Tara’s company that she and her husband co-founded, Knowmad Adventures, was born from the idea that travel makes us all better people. I would suggest that babies do the same exact thing!
In total seriousness, running a South American travel company that specializes in authentic adventures is probably one of the best training grounds for parenthood, don’t you think? Unpredictable climates, crazy eating habits and sleep patterns, a continually changing and ever inspiring landscape, and daily excursions that leave your heart beating like nothing else in the world…
Yep. That’s parenthood. Friends, please help me welcome Tara as she shares the story of her favorite adventure yet.
Q: Tell us about the moment you first learned or suspected you might be pregnant.
A: Well, it actually took me over six weeks to realize I was pregnant. Trey was conceived on a trip to Patagonia and the Atacama Desert in Chile. We spent a little over a month there researching luxury lodges (real rough!), and the day after we returned I hopped a flight to New York for a college friend’s wedding. Needless to say, I’d been on the run so I kind of forgot when I was supposed to get my period. When I realized I was late, I figured it was because my body clock was messed up.
Finally I got worried enough to take a pregnancy test and I literally thought to myself “I’ll take this so I stop worrying and it’ll start tomorrow.” That big, purple plus sign proved that theory wrong!
Jordan, my husband, wasn’t home. As soon as he walked through the door, I told him to sit down and that I had something to tell him. He guessed it from that and paced around the house saying “It’s a miracle!” We took the next day off, got breakfast together, and tried to let the news sink in. I think it took me until month five before I was over the shock, however.
Q: What were your favorite parts about being pregnant? And least favorite? Also, tell us about the challenges of managing a growing baby and a growing company!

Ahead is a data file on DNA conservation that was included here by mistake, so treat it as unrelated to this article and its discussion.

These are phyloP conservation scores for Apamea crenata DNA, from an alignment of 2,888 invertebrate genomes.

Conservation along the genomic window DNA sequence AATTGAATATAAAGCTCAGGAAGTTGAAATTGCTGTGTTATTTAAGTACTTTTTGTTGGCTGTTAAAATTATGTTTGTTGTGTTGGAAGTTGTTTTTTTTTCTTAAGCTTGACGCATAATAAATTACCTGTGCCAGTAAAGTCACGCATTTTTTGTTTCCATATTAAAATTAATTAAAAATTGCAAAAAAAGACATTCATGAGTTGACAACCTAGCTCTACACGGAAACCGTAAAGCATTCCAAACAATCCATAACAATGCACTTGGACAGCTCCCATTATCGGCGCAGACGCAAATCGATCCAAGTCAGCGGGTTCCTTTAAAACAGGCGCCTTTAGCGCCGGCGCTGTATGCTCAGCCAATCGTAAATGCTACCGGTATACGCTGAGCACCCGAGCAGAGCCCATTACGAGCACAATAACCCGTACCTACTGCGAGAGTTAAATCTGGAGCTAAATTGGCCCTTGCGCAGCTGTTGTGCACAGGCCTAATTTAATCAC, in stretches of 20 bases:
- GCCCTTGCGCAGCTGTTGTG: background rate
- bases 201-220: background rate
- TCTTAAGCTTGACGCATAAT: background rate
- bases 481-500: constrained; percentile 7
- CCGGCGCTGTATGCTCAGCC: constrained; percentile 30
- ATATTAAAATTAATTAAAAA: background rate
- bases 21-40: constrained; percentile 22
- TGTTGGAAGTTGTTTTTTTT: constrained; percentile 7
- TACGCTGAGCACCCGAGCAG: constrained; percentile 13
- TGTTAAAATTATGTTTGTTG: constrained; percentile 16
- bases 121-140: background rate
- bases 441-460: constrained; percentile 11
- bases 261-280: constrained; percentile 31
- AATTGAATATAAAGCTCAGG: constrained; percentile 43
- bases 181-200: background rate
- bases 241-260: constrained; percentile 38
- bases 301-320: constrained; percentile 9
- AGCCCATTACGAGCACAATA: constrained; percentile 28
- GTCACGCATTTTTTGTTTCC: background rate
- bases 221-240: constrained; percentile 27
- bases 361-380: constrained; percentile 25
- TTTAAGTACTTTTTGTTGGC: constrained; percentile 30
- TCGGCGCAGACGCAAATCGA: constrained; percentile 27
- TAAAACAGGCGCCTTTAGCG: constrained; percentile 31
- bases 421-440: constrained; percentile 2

A: I loved eating whatever I wanted to. Old fashioned donuts were a real weakness, along with macaroni andcheese and, of course, ice cream. I’m still battling with that ice cream addiction.
I hated not being able to horseback ride, ski, bike, and do all those active things. It made me really appreciate what a positive impact they have on my day to day. I found it challenging to find good stress release in their absence, and apparently turned to sweets!
Running Knowmad Adventures, the South American travel company that my husband I founded five years ago, while pregnant was also a challenge. My first concern was for our baby’s health. We had had a trip planned to Peru to trek to the Incan ruins of Choquequirao a week after we found out I was growing a little bebito inside. It consisted of four days of intensive hiking in high altitude. I was still in my first trimester and my doctor assured me that it would be fine (fetuses live in an oxygen-less environment in the beginning anyhow), so I did it.
It was physically more demanding than I had thought it would be and I was absolutely worn out after, but I don’t regret it for a second. It gave Jordan and I some time to disconnect, to reflect on the change that was to come in our lives. We were able to nurture the really beautiful, tender bond between us that, trust me, as a couple you really need to fall back on in those first sleepless months after the baby comes.
I also can’t wait to tell Trey about all the places he had already been before he was even born! By chance, I had just started collecting sand from each place in glass bottles on the trip to Chile, and so now those can be his.
However, back at the office after the Peru trip, I pretty much freaked out. The due date became a looming deadline. I had a website to design and a million projects to delegate and get off my plate in an effort to carve out a maternity leave for myself. We managed for the most part, although I was still doing some weekly accounting right after he was born. I was really envious of my friends that worked for corporations and got a clear cut paid maternity leave. When he was three months old though, I thought of them having to return to work all day, five days a week, whereas I was able to be more flexible at that point and gradually increase my hours as they worked with Trey’s schedule. I felt very grateful for our situation then.